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Baltimore Plans To Incentivize COVID-19 Vaccinations For City Employees

A vaccine vial and syringe. On Wednesday, Baltimore officials discussed plans to incentivize city employees for receiving COVID-19 vaccines.
Ariel Javellana/Flickr
A vaccine vial and syringe. On Wednesday, Baltimore officials discussed plans to incentivize city employees for receiving COVID-19 vaccines.

Mayor Brandon Scott’s administration plans to offer incentives to city employees who receive COVID-19 vaccines and is discussing the possibility of requiring city employees to get vaccinated, officials said at a Wednesday morning hearing.

“Baltimore plans to incentivize vaccinations and track progress of city employees who are vaccinated, who voluntarily submit that vaccination status to us,” Chief Digital Officer Todd Carter told the City Council’s Health, Environment, and Technology Committee during a presentation.

Carter declined to answer specific questions about the program from Councilwoman Danielle McCray and deferred to Mayor Brandon Scott’s office, as did Interim Director & Chief Human Capital Officer Quinton Herbert.

“I don’t know if it’s appropriate for us to get ahead of the mayor and the senior staff,” Carter said.

Herbert said that the city has asked its labor workforce to voluntarily provide their vaccination status; he did not specify what percentage of workers have received shots but said that it mirrors that of the general city population. As of Wednesday, just over 65% of city residents aged 18 and up have received a first or single dose of the vaccine, while 58% are fully vaccinated, according to city data.

A spokesman for Mayor Scott did not immediately return a request for comment.

President Biden called on leaders of states and localities in July to encourage residents to get vaccinated through financial incentives. A study from UCLA found that a third of unvaccinated participants said a cash payment would increase their likeliness of getting a shot.

In May, Gov. Larry Hogan announced a $100 incentive for state employees who are fully vaccinated. To receive the money, state employees must give proof of vaccination to their human resources office, as well as agree to receive any CDC recommended booster vaccinations within 18 months. Those who received the incentive and refuse to receive a CDC recommended booster shot will be required to repay the state. Last week, the CDC officially recommended booster shots for immunocompromised people.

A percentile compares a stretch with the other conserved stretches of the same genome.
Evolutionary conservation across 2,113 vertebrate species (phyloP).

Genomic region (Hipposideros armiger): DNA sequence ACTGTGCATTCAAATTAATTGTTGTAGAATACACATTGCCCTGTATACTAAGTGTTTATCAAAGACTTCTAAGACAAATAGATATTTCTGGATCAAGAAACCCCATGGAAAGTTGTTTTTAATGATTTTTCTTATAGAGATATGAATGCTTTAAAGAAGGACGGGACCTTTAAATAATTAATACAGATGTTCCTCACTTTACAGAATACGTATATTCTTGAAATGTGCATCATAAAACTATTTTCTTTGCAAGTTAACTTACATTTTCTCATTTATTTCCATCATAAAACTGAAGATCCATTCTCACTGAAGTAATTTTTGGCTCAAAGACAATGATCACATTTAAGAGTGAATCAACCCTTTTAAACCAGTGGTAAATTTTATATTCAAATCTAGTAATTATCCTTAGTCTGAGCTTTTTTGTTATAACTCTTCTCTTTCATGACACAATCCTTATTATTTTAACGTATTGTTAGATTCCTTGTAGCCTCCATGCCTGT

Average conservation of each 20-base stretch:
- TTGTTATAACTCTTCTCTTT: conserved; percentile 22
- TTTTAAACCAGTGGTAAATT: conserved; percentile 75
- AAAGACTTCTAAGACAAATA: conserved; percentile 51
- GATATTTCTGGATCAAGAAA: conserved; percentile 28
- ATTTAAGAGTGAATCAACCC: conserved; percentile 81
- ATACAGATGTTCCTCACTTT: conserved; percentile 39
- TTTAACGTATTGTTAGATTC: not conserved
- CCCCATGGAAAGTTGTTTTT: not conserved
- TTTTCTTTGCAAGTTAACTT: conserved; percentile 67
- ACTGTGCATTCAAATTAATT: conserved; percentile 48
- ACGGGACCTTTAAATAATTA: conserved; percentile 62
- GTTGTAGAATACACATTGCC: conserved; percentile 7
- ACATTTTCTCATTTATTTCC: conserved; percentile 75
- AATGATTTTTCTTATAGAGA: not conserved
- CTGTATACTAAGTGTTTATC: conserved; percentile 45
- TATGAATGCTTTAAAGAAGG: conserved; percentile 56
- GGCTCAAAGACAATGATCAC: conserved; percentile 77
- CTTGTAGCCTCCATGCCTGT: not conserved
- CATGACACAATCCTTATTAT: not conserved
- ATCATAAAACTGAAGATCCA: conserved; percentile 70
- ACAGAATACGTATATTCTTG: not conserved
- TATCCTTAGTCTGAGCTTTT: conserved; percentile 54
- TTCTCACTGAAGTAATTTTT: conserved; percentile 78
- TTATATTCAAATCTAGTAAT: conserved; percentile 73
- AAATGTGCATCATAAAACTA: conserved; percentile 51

The state’s incentive is retroactive; employees who were fully vaccinated prior to the May announcement are eligible to receive the $100 payment.

Comptroller Bill Henry called on Scott earlier this summer to require city employees to receive vaccinations or be subject to weekly COVID-19 tests.

Health Commissioner Dr. Letitia Dzirasa told council members that the Scott administration has been having discussions about requiring city employees to get vaccinated. She referred further questions to Nina Themelis of the Mayor's Office of Government Relations, who declined to provide details.

Emily Sullivan is a city hall reporter at WYPR, where she covers all things Baltimore politics. She joined WYPR after reporting for NPR’s national airwaves. There, she was a reporter for NPR’s news desk, business desk and presidential conflicts of interest team. Sullivan won a national Edward R. Murrow Award for an investigation into a Trump golf course's finances alongside members of the Embedded team. She has also won awards from the Chesapeake Associated Press Broadcasters Association for her use of sound and feature stories. She has provided news analysis on 1A, The Takeaway, Here & Now and All Things Considered.